Virtual Reality, Mental Health and Identity

An emerging technology and its challenges

As AWE is preparing its second conference in Munich Germany in October, the momentum of its Silicon Valley conference is still percolating.

This year AWE in Silicon Valley was the first conference on AR/VR/MR to give Tech for Good an exclusive focus. There were several talks and panel discussions that dealt exclusively with this emerging theme. As VR/AR/MR are maturing and finding varios use cases, its positive potential in the mental/digital health arena is becoming clearer. Its positive role for the enhancement and support of human connection is evident as well.

VR and AR are unique platforms in the way they affect the brain and the visual networks. The sense of presence, the sense of embodiment that is generated through the activation of specific brain networks makes both AR and VR unique platforms for a wide range of applications. In its ability to generate feelings of empathy, in its ability to work with pain, its possibilities as a support for graceful aging and in its ability to support anxiety and depression therapy it is truly unique and versatile. 

The segment on AR/VR for Good at AWE was coordinated by the Virtual World Society which was founded by Tom Furness, the grandfather of VR, as he is affectionally called. The DigitalRaign community converged with VWS to invite producers and consumers for VR for Good to witness its new social outreach program. This outreach program is to further the adoption of an ethical and empowering Virtual Reality and Augmented Reality platform. 

One full day was devoted entirely to speakers in the area of VR/AR. Many different aspects of the platforms were examined, as well as shortcomings, technological difficulties and barriers to entry and current as well as future possibilities for “building a better world”. This is also the core of VWS’s mission.

A first snapshot from the two days-

William Barry, (adjunct professor at the University of Notre Dame de Namur and founding director its VR/AR immersive learning support lab) used Glasser’s five basic human needs (Glasser, W. (2000). Reality therapy in action. New York, NY: Harper & Row) to analyze the difficulties and the barriers to entry existing in trying out Virtual Reality for the first time. The five needs of Glasser are survival, love, power, freedom, fun. Dr Barry examined the reluctance of people to try VR. What were and are the motives for the reluctance to experience an immersive adventure? Dr Barry found in his research that the block revolved around the role of self-identity in the VR world. The questions addressed in his research were:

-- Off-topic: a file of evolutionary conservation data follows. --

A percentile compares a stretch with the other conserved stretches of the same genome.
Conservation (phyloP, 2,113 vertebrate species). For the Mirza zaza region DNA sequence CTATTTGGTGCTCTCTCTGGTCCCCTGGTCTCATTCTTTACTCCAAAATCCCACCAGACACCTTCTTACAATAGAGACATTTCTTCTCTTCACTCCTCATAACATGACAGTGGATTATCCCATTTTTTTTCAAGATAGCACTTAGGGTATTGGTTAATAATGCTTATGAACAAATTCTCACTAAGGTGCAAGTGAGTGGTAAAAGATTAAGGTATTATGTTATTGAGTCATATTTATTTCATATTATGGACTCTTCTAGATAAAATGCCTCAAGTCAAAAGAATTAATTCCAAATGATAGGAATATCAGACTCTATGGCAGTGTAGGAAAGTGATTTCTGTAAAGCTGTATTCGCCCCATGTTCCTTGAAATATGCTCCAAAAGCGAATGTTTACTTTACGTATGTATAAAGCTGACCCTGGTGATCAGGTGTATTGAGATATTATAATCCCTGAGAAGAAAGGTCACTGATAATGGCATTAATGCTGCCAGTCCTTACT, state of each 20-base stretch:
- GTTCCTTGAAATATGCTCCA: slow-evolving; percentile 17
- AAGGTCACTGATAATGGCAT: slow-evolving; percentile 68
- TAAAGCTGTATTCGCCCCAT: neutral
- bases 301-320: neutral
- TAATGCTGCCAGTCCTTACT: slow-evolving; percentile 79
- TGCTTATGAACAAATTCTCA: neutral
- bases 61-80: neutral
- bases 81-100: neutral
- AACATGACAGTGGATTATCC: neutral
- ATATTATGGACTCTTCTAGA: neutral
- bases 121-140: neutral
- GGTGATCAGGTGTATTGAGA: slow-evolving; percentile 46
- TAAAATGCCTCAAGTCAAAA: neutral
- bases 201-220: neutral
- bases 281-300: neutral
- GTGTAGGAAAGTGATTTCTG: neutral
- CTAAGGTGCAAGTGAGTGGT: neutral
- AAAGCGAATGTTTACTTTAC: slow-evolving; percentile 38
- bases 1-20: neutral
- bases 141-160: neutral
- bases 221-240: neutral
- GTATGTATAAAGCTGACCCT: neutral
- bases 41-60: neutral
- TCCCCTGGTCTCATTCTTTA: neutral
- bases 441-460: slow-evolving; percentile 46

When people come to VR what is their identity?

“Who are we really really anyways?” was the question that was brought up in conjunction with the usage of this new technology.

Is one’s identity then different once in VR? How is this existential anxiety triggered in Virtual Reality? Where is the actual divide with the real world? Dr Barry found that the “Ontological weight” of the experiences in VR can actually be added to a person’s reality. Besides this people are also free to choose experiences and thus create their own profile and further add to their ontological weight. The question: what part of you do you want to experience? 

In conclusion, VR can be used as a tool to meet the basic needs listed by Glasser. The user can explore himself/herself in the context of her/his needs: survival, love, power, freedom, fun. In this way VR can support people in understanding and exploring their very own identity. If we understand who we are as a personality we can also understand how to relate with the world in a connective and constructive manner. 

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